New evidence on health burden of ageing population

  • Date: 26 May 2017

THE number of people aged over 65 years needing healthcare is expected to increase by 25 per cent over the 2015 figure – possibly reaching 2.8 million by 2025 in England and Wales.

Research funded by the British Heart Foundation and published in The Lancet Public Health journal concludes that the burden on society of disability will grow as a result of the rising number of people living into old age rather than an increase in ill-health.

The authors of the study highlight an urgent need for better disease prevention policies targeting poor diet, smoking, alcohol, high blood pressure and physical inactivity, as well as increased investment in health and social care.

The study modelled future trends in disability and life expectancy in England and Wales between 2015-2025 by estimating future rates of cardiovascular disease, dementia and other diseases and the functional disability they may cause (difficulty with one or more activities of daily living, such getting out of bed, bathing, dressing or eating).

Estimates suggest that the number of people aged over 65 will increase by almost a fifth (19 per cent) – from 10.4 million people in 2015 to 12.4 million people in 2025. For people aged 65 in 2025, life expectancy is projected to increase by 1.7 years to 86.8 years, but a quarter of later life is likely to be spent with disability (5.4 years after age 65).

Overall, dementia represents the biggest growing cause of disability and rates are predicted to increase by 49 per cent in people aged 65 or over between 2015-2025 – meaning that 699,000 people will have dementia care needs in 2025 (compared to 468,000 in 2015).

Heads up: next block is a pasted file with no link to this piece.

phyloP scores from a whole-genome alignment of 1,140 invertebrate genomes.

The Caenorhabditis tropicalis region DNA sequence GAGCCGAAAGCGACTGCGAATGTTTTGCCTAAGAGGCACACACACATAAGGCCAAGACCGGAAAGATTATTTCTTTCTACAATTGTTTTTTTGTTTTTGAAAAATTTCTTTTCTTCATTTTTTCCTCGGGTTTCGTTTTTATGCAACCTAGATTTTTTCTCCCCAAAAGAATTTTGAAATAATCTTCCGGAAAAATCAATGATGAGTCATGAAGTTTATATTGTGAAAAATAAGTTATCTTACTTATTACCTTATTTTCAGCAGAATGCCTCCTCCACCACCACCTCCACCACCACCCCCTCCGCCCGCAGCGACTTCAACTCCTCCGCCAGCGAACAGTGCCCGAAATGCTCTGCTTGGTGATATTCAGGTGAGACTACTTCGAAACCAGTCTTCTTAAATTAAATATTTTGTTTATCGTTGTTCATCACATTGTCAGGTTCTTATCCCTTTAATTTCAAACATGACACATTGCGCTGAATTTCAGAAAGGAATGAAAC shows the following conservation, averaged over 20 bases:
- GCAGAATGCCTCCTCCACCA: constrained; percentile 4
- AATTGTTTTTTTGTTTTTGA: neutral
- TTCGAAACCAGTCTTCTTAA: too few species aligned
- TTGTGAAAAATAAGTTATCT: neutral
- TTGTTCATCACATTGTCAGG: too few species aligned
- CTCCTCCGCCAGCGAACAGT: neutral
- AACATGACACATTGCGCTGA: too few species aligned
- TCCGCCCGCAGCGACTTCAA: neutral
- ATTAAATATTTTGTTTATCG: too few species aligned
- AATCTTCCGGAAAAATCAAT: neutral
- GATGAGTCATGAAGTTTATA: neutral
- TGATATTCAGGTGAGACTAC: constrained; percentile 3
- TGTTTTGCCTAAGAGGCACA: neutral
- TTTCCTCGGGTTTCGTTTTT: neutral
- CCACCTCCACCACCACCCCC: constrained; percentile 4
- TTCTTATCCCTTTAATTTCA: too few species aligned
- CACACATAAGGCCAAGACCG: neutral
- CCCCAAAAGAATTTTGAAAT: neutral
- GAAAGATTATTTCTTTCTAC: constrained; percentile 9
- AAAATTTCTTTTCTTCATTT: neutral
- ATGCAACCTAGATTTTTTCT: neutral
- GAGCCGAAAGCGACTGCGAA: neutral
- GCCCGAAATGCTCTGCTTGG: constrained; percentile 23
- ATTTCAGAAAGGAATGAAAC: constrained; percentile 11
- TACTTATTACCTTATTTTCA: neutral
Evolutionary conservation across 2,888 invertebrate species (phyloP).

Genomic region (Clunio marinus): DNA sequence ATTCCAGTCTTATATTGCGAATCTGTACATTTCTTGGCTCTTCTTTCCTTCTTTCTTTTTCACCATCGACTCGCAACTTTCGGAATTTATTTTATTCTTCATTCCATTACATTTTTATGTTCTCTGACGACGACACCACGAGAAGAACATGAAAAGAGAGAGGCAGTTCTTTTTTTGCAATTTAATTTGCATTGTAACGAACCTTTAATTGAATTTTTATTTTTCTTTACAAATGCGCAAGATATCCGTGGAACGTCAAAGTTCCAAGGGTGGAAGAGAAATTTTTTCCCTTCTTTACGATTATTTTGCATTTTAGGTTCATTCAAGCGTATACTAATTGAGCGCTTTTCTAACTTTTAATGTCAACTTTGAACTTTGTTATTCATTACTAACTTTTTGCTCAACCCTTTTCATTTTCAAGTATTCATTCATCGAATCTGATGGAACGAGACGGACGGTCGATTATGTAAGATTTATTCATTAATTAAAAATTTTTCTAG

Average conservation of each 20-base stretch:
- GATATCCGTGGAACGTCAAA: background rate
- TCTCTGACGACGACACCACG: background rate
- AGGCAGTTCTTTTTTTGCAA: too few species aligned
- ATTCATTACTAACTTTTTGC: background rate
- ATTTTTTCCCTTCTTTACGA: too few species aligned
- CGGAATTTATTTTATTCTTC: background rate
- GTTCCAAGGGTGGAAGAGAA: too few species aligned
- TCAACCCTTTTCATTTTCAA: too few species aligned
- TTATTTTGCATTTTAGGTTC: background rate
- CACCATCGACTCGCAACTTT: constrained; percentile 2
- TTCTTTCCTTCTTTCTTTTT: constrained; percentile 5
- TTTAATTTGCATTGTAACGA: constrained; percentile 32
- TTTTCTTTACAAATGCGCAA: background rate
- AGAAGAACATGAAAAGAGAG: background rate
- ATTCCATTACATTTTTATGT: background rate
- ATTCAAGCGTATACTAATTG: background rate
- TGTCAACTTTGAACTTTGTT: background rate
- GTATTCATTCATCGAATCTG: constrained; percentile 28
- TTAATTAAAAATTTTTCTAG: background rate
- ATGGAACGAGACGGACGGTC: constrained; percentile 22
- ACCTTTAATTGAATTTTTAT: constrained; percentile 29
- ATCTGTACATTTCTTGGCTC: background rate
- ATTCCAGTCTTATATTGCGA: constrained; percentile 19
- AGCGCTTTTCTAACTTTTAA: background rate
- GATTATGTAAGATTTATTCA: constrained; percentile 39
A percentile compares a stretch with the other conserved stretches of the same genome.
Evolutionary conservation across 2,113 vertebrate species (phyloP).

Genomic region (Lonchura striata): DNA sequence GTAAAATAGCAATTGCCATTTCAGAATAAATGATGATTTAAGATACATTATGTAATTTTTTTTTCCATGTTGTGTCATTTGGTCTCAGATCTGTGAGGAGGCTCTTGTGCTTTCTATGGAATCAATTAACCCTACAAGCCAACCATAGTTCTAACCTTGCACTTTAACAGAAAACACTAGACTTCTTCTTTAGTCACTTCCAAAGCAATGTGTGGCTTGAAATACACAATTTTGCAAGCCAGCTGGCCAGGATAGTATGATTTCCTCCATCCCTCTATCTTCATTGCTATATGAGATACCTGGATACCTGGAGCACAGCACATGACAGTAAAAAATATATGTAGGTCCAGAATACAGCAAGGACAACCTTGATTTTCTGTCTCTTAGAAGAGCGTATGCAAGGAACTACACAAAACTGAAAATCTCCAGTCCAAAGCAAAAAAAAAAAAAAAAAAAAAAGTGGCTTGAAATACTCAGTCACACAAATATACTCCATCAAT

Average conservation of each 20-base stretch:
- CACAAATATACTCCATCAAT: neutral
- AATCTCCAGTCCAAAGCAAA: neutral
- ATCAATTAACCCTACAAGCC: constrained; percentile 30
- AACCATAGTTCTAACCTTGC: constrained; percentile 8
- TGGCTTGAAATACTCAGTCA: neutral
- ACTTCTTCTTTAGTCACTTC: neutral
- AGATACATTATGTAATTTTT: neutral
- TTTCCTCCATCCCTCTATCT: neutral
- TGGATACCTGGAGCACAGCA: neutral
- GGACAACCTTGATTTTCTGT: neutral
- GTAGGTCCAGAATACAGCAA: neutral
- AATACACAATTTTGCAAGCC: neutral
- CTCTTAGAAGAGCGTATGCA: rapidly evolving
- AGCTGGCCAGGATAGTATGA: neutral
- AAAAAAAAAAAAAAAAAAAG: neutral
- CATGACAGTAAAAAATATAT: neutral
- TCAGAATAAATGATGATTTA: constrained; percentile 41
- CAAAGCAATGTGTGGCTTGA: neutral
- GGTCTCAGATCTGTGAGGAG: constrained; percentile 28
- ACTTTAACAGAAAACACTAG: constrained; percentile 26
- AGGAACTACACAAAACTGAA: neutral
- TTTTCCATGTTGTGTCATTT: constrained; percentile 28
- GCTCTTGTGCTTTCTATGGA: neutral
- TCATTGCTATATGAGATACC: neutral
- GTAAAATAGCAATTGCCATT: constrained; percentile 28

Lead author Dr Maria Guzman-Castillo from the University of Liverpool’s Institute of Psychology, Health and Society, said: “The societal, economic, and public health implications of our predictions are substantial. In particular, our findings draw attention to the scale of societal costs associated with disability in the coming decade.

“Spending on long-term care will need to increase considerably by 2025, which has serious implications for a cash strapped and overburdened National Health Service and an under-resourced social care system. More cost-effective health and social care provision will be needed, such as increased availability of institutional care, and better financial support – such as tax allowances or cash benefits – for family members providing informal and home care.”

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